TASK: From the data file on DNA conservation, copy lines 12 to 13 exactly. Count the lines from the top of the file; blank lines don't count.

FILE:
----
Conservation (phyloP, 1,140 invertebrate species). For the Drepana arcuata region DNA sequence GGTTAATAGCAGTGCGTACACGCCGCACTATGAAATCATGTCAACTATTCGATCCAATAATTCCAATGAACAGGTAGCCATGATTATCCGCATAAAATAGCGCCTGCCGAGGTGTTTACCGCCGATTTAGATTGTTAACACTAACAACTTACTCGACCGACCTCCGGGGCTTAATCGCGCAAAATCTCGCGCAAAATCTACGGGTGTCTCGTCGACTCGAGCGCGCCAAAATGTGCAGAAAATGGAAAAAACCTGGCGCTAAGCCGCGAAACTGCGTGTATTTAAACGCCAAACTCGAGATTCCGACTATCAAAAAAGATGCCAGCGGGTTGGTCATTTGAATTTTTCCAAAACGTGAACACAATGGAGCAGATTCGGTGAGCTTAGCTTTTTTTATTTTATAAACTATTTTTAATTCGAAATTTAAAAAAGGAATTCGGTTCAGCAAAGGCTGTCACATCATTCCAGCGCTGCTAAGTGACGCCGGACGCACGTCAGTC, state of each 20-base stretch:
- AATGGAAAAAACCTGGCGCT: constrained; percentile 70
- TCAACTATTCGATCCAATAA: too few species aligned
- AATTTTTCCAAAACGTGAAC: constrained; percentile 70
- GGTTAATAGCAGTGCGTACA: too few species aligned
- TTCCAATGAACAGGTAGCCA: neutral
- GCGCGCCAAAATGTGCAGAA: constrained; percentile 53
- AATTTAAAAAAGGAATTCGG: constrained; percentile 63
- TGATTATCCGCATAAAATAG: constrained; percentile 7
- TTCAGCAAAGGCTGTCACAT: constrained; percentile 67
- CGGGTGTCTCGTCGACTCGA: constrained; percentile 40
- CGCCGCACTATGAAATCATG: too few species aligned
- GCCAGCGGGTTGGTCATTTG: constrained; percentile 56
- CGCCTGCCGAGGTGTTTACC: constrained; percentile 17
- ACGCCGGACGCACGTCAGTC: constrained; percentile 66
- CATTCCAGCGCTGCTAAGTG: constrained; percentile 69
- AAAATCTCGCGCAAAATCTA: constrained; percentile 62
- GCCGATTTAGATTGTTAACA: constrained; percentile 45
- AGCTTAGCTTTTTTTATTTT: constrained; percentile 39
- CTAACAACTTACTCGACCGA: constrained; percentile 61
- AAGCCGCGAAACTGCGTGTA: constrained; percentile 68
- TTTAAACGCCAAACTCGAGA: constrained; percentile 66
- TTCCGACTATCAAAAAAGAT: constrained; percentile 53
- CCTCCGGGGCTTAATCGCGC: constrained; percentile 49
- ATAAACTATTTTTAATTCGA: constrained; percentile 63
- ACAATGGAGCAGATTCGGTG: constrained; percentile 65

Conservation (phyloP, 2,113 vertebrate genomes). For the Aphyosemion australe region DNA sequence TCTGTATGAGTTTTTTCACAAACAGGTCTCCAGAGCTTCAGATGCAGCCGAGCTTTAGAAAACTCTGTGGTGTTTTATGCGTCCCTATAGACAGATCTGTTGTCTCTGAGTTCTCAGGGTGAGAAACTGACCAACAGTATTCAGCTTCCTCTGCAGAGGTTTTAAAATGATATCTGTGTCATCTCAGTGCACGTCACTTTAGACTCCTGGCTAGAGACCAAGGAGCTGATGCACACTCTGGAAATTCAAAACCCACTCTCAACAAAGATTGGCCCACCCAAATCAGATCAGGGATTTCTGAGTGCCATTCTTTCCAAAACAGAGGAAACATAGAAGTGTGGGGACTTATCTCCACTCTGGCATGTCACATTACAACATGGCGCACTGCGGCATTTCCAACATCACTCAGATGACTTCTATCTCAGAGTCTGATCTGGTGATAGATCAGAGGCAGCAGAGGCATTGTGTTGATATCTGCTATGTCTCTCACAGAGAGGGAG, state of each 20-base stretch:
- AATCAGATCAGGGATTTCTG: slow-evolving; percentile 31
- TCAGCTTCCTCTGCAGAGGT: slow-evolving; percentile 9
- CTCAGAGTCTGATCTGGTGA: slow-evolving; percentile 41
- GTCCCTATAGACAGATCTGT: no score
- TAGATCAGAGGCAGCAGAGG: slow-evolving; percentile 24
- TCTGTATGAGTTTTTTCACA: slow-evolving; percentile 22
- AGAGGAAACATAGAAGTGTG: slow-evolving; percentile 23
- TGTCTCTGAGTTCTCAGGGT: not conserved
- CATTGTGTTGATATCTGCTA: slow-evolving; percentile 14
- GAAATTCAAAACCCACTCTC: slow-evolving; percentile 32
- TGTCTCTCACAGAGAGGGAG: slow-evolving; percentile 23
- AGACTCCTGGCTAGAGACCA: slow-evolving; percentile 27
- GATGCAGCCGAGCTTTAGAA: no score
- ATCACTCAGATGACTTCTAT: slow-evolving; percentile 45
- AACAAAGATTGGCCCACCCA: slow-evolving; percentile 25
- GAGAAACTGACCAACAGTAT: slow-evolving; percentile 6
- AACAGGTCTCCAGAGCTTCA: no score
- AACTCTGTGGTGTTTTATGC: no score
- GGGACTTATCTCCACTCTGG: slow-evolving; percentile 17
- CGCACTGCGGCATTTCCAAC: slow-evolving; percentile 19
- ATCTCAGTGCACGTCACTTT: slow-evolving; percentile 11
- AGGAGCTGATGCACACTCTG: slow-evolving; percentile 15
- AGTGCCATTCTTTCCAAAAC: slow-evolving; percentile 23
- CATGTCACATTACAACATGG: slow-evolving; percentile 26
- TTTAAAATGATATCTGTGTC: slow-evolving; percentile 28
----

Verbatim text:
- CGCCGCACTATGAAATCATG: too few species aligned
- GCCAGCGGGTTGGTCATTTG: constrained; percentile 56